This past May you might recall an article here that was devoted to thoughts and photos from the spring flooding, along Lake Champlain…it was called “how high’s the water, mama?” and turned out to be one of my most popular posts. There are just some things that pictures can express better than words. At the time it seemed like that was a sort of final look at flooding in this area, at least for a while.

That all changed two days ago when Tropical Storm Irene swept up the East Coast, leaving devastating floods in its wake.

Vermont has been the hardest hit of the states touched by Irene. As I write this, Tuesday afternoon Aug. 30th, three people are confirmed dead and a fourth is still missing. Thousands of people are out of power, and thousands more are still displaced. Thirteen Vermont towns are isolated, with all of the roads around them being washed out. Three of the state’s historic covered bridges were also swept away in the deluge, along with untold numbers of homes, businesses, and personal property.

Here are some resources if you can volunteer, or if you need help:

#VTResponse – tag for volunteer information & requests

American Red Cross – VT/NH chapter

The Seven Days ‘blurt’ blog: How to Help

The VT Volunteer Resource blog

Road Conditions in Vermont

Vermont Public Radio’s storm coverage and stories

MSNBC Irene photo blog

It was strange and surreal to wake up yesterday morning to brilliant blue skies dotted by perfect puffs of white clouds – one of the prettiest VT days I can recall. The storm had passed, leaving behind a crystalline day with perfect temps in the 70s – and that was the backdrop, against which the shocking videos, photos, and personal stories from the storm began to emerge.  My own photos from the last couple of days are below.

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playlist #170 (8/29/11)-after the storm

August 30, 2011

World of Music
Pgm #170 – Hurricane/Tropical Storm Irene made its way up the East Coast yesterday. Vermont has been the state hardest hit by flooding, with three confirmed dead, thousands out of power, thousands more displaced, and entire towns destroyed and cut off due to washed out roads and bridges. Today’s show is dedicated to the incredible people of my home state as we try to recover from this disaster. (The thumbnails above are all from photos I’ve taken over the last couple of days. There are no words to describe the breadth of this situation.)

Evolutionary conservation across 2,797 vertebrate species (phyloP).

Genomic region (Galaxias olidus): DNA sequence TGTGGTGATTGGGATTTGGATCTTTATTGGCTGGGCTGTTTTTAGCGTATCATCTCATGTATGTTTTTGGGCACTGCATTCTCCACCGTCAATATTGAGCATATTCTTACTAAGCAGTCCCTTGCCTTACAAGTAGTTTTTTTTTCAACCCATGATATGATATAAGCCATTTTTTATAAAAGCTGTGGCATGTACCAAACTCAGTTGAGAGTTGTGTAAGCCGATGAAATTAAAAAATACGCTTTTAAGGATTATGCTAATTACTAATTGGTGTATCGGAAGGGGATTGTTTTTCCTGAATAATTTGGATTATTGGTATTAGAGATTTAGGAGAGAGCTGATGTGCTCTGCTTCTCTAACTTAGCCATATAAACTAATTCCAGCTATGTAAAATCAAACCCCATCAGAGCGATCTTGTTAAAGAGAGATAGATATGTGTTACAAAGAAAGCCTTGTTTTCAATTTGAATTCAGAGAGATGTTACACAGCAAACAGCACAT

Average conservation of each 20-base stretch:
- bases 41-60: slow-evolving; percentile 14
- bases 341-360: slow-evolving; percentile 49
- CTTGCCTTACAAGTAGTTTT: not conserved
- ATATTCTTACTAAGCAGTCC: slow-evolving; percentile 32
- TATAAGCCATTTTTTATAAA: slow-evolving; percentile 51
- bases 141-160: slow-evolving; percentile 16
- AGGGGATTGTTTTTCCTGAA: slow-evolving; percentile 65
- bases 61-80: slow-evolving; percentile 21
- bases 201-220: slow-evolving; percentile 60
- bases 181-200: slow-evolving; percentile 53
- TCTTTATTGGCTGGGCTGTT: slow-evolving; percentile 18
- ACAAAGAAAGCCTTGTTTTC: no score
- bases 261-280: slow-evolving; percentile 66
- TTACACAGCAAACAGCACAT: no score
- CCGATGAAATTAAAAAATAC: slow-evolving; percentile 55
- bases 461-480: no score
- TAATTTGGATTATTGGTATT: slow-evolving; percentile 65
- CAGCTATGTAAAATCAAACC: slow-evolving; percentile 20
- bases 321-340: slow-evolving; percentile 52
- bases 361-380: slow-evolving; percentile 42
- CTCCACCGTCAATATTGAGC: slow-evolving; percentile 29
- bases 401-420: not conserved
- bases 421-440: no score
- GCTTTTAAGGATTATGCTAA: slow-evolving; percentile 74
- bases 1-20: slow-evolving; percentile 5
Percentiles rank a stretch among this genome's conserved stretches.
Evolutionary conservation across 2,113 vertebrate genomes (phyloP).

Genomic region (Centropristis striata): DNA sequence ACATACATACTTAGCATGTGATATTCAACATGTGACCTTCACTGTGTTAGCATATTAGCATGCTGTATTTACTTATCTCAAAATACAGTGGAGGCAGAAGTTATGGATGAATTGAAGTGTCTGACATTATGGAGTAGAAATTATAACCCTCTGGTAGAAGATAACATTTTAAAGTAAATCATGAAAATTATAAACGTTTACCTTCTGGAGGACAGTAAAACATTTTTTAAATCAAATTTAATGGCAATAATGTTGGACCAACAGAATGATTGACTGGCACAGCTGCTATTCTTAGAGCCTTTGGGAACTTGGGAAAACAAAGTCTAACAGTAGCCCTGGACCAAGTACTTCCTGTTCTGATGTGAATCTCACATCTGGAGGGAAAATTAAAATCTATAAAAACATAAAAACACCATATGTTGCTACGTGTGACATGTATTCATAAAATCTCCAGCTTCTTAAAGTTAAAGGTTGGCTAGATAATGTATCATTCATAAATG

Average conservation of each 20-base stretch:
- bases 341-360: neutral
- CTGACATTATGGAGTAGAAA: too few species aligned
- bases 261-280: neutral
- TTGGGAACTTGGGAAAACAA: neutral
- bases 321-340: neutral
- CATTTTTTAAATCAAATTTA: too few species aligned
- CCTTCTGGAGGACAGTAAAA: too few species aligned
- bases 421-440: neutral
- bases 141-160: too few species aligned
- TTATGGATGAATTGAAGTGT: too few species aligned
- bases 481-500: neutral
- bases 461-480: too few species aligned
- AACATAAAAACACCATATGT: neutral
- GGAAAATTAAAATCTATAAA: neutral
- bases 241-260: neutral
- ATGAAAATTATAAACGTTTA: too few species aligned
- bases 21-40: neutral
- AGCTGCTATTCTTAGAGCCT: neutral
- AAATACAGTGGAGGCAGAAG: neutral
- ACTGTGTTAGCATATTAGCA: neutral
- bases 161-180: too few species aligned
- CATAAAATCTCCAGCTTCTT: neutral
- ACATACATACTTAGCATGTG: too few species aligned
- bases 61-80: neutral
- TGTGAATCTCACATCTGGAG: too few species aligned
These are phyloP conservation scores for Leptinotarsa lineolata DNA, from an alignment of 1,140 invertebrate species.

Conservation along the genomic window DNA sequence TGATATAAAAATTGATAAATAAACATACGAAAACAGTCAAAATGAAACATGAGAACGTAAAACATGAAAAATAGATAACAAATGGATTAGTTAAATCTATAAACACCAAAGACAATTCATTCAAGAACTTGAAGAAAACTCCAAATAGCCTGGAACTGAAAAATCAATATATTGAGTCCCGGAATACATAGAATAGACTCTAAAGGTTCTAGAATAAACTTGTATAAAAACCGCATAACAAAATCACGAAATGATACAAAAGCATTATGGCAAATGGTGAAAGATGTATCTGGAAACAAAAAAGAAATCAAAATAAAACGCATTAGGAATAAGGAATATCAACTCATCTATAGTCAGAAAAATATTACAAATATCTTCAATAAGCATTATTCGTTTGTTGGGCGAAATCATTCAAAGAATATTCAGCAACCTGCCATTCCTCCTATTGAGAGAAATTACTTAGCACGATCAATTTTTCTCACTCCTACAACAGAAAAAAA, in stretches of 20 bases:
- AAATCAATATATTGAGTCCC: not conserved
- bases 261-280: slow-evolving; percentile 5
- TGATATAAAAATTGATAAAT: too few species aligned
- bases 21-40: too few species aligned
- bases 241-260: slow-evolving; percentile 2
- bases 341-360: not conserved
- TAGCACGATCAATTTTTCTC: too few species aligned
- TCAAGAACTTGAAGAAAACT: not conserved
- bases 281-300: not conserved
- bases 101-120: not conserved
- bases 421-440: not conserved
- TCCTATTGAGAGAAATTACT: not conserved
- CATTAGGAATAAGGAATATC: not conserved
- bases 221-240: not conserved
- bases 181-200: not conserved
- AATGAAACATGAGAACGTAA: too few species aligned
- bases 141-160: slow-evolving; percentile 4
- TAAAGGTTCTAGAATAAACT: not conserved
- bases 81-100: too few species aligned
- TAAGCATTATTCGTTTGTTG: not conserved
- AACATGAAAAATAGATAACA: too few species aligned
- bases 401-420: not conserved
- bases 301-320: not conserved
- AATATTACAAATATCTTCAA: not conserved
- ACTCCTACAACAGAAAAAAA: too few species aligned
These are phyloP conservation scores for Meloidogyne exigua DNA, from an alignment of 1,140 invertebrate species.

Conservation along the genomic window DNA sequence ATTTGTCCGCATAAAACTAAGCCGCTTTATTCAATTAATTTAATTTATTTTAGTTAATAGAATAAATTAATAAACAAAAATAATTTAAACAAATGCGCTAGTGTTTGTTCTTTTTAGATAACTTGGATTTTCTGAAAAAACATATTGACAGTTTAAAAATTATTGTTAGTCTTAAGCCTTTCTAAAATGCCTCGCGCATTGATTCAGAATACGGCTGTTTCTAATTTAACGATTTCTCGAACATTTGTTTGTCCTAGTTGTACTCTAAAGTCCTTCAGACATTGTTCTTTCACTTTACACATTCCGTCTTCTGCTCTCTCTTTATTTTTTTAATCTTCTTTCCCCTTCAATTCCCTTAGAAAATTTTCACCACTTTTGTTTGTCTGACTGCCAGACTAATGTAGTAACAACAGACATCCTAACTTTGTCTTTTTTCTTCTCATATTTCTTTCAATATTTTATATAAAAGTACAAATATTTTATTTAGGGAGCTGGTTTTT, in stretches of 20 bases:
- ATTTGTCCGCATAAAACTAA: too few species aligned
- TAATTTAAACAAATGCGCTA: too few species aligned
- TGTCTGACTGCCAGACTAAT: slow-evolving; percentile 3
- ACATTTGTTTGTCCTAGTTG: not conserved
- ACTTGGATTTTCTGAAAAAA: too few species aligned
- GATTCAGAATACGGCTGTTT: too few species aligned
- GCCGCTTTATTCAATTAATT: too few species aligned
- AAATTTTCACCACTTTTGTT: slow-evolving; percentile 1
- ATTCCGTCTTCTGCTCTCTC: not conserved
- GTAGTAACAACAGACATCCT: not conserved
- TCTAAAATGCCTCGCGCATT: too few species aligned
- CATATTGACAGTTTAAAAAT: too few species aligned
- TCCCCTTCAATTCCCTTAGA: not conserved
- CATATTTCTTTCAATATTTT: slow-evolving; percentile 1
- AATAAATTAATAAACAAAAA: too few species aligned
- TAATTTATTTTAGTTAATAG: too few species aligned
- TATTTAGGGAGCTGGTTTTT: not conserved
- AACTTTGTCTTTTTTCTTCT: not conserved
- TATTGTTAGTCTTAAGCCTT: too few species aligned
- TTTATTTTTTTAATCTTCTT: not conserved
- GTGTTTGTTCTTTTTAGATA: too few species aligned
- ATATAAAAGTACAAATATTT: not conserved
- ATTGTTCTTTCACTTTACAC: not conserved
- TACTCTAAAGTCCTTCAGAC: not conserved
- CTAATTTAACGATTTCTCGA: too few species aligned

I’m also sad to say this my last program, as life is taking me to Boston for a new job. It has been my great pleasure for nearly three years to share Monday afternoons with you and groove to great tunes at The Radiator (community radio 105.9FM in Burlington, VT and online at www.theradiator.org. Check it out.)

And a great many thanks to everyone who makes the station possible: volunteers, staff, underwriters, and…you, the community. Here’s my last “World of Music” playlist.
—-
Nas with Youssou N’Dour & Neneh Cherry: Wake Up (It’s Africa Calling) / Open Remix / http://www.intrahealth.org/open/ (download) – (USA / SENEGAL)
—-
Langston Hughes: Our Souls Have Grown Deep Like The Rivers / Our Souls Have Grown Deep Like The Rivers-Black Poets Read Their Work / Rhino WordBeat 8012 – (USA)
Trombone Shorty: Hurricane Season / Backatown / Verve Forecast 14194 – (N’AWLINS, USA)
Black Kold Madina: Trouble The Water / Trouble The Water / BKM 1 – (N’AWLINS, USA)
Free Agents Brass Band: We Made It Through That Water / Treme HBO Soundtrack / HBO 14910 – (N’AWLINS, USA)
Sister Rosetta: Didn’t It Rain? / This Train / Proper Box 1304 – (USA)
Kermit Ruffins: I Can See Clearly Now / Livin’ a Tremé Life / Basin Street Records 107 – (N’AWLINS, USA)
—-
Stewart Sukuma: Kadivaé Mõnõ / Mozambique Relief / Naxos World 76019 – (MOZAMBIQUE)
Allen Toussaint: Hang Tough / Crescent City Gold / High Street Records 10324 – (N’AWLINS, USA)